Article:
All that said, I think the most important thing is for there to be love in a household. Love is #1 and without it nothing else works. Much more important than meditation… but meditation can help create the circumstances in which love emerges.

What connection is there between mothers experiencing postpartum mood disorders and the impact on their children? Research shows that the children of moms who do not get treatment for PPD are more likely to have problems in school, substance abuse issues and future psychiatric illness themselves. In 2016 a US government appointed health task force recommended all pregnant and new moms be screened for signs of depression because it’s so prevalent and can have such a negative impact on their child or children. A study done on women that were at high risk for postpartum depression showed meditation reduced it’s onset significantly, which one of the reasons why the practice can be so beneficial before and after birth.

If you could shout anything from the rooftop, what would you say? Just, “Love”.

Best first step for someone wanting to start a daily meditation practice? I think the best first step is understanding what meditation is…

I say this because most people quit mediating because they mistakenly believe that if they think during meditation, they’re doing it wrong. Yet the truth is, that if you catch yourself thinking during meditation it’s actually a win.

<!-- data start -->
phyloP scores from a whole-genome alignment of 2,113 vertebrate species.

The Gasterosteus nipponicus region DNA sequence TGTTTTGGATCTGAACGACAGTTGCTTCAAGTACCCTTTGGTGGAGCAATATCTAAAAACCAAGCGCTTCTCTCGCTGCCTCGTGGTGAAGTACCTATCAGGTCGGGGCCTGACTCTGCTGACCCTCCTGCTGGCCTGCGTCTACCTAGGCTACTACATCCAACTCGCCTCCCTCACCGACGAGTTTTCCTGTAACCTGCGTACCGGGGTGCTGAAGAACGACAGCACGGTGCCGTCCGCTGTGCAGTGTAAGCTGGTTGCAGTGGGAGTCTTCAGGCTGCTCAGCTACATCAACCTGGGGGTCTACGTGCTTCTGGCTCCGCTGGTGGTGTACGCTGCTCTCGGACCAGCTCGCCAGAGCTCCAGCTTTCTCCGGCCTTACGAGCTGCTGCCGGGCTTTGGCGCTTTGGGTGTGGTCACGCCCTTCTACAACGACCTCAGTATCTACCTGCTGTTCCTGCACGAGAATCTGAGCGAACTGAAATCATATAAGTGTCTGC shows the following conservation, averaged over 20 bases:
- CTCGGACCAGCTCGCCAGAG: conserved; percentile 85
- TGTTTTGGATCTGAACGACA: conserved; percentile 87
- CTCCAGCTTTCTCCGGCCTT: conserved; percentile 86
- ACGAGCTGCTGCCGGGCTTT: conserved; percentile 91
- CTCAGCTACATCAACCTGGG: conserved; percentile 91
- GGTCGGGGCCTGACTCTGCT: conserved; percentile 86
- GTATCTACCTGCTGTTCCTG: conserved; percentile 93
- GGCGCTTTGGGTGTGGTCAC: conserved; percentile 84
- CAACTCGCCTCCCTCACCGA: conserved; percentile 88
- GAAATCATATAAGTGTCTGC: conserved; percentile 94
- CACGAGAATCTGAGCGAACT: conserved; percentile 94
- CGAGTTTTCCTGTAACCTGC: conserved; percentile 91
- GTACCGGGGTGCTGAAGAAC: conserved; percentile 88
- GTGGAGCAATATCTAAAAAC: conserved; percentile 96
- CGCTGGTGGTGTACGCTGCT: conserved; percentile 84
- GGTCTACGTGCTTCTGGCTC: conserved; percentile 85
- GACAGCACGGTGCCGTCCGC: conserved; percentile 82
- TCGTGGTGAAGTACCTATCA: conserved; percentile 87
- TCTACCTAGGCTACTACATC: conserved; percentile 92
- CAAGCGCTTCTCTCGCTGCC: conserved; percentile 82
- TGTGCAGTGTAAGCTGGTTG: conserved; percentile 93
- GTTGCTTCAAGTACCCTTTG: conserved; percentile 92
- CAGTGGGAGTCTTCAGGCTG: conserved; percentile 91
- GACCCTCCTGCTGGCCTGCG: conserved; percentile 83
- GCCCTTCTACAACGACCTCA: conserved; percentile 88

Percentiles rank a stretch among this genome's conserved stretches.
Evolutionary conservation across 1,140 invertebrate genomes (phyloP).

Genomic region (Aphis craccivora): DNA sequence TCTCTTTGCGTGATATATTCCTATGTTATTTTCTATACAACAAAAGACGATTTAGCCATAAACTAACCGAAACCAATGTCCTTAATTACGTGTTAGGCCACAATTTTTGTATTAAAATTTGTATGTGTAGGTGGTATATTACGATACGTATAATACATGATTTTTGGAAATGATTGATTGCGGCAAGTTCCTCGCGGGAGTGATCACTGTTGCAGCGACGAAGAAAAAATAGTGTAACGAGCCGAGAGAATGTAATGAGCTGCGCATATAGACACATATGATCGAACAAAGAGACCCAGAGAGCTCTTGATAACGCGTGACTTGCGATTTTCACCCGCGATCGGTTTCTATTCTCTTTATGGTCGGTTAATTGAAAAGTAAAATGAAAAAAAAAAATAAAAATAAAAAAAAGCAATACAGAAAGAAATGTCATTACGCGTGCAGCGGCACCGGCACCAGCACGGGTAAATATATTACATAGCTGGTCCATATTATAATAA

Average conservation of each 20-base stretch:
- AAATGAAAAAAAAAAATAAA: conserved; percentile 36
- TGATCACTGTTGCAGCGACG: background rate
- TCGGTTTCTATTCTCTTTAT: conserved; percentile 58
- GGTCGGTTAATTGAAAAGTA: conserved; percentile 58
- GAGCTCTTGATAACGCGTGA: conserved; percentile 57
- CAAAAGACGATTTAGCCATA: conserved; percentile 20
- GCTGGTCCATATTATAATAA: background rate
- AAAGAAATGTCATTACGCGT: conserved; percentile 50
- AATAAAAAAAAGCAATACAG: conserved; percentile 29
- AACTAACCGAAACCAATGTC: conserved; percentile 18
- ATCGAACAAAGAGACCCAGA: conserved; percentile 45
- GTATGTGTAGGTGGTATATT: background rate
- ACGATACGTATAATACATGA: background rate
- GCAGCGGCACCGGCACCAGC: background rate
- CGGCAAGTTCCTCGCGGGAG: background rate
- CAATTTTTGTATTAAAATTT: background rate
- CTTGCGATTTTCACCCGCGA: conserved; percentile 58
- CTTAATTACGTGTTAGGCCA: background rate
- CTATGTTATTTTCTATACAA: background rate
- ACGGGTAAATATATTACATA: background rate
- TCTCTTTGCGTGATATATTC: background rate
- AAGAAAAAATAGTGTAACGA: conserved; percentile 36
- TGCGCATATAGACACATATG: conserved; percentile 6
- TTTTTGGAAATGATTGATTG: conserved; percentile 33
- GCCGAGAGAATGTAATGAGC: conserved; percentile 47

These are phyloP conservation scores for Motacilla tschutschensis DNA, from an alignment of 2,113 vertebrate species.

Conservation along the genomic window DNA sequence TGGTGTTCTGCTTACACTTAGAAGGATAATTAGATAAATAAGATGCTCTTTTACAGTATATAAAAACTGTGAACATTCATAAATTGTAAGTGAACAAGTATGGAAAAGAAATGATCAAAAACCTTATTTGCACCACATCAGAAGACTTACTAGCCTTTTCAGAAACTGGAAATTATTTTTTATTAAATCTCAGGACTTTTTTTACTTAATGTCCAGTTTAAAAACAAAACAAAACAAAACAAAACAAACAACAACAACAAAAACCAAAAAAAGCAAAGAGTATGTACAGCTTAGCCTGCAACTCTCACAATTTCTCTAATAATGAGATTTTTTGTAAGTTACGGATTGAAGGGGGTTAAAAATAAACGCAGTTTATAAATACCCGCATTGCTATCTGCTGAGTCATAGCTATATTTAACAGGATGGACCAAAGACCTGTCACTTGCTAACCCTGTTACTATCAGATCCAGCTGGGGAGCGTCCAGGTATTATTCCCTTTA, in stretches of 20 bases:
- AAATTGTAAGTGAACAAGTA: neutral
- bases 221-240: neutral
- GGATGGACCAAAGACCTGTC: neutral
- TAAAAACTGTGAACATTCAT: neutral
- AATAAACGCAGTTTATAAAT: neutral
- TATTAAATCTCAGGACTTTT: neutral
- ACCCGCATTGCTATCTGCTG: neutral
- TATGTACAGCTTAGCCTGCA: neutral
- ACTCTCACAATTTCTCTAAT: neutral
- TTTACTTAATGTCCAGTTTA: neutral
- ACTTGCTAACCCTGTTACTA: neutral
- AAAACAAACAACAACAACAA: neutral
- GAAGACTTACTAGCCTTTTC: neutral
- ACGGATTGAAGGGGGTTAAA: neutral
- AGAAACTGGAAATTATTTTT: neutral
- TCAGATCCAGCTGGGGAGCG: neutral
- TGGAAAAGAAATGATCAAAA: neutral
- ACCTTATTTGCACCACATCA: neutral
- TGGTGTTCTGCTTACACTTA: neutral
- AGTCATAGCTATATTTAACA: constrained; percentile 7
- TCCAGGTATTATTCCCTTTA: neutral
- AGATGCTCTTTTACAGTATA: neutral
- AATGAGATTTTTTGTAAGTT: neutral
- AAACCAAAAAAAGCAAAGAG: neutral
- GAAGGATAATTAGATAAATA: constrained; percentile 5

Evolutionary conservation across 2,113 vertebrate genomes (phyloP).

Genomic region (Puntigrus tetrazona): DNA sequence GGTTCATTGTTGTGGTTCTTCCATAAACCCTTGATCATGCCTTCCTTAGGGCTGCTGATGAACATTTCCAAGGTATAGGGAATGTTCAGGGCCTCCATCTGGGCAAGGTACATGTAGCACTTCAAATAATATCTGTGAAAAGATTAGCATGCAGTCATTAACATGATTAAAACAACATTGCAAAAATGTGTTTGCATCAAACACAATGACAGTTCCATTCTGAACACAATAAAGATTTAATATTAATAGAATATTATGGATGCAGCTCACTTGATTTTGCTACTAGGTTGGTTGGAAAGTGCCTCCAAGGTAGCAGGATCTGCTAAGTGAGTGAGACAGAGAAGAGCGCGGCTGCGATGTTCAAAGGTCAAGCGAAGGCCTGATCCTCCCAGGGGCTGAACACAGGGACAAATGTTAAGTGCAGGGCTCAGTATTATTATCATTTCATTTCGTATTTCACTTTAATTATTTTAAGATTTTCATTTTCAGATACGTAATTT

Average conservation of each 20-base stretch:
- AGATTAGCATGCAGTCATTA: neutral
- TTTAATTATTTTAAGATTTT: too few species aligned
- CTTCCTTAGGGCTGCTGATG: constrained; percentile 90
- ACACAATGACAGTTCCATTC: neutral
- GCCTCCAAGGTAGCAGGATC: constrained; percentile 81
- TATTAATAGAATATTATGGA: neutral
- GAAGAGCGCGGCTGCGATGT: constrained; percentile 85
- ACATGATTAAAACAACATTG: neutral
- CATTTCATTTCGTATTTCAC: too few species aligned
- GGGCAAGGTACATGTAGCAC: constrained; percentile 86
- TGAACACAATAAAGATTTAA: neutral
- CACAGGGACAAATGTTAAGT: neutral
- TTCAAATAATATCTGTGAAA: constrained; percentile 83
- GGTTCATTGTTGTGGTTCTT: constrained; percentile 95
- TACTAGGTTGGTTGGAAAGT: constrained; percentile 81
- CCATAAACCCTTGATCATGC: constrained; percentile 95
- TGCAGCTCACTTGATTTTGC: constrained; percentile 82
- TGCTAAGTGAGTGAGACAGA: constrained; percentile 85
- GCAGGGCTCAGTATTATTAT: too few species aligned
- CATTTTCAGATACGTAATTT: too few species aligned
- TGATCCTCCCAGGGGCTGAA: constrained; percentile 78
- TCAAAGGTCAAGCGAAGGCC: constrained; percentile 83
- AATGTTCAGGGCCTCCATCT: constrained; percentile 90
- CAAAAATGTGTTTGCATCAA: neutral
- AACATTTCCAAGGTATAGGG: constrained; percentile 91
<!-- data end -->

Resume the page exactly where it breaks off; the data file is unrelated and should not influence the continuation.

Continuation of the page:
In a given day the average person has over 50,000 thoughts, and they usually don’t even realize they’re having most of them. Yet, our thoughts have an enormous impact on how we feel and show up in the world. So suddenly when you sit to meditate and you become aware of a thought, that’s a really positive thing because you’re training yourself to be aware of something that was previously a subconscious process. Over time, this awareness of thought gives you more control over how you feel.

My meditation teacher Emily Fletcher says, “The mind thinks just like the heart beats. Just as you can’t give your heart a command to stop beating, you can’t give your mind a command to stop thinking.” So meditation is not about stopping your thoughts, it’s simply about observing them in a nonjudgmental way.

Alex founded Hello My Tribe not because she was an expert on motherhood, but because she was a mom who desperately needed support and community. During those tough first months of motherhood, Alex spent day after day reading and learning about motherhood. She learned: 1. She wasn’t alone in her feelings about motherhood. 2. Everything we could have ever dreamt of existed for the baby, but there was a lack of resources for the woman/mother 3. There are many maternal health issues in our country that need attention and need to be addressed. Hello My Tribe was built upon these needs. Previous to launching Hello My Tribe in 2016, Alex was a professional and volunteer fundraiser, raising millions of dollars for non-profit organizations. Alex lives in Austin, TX.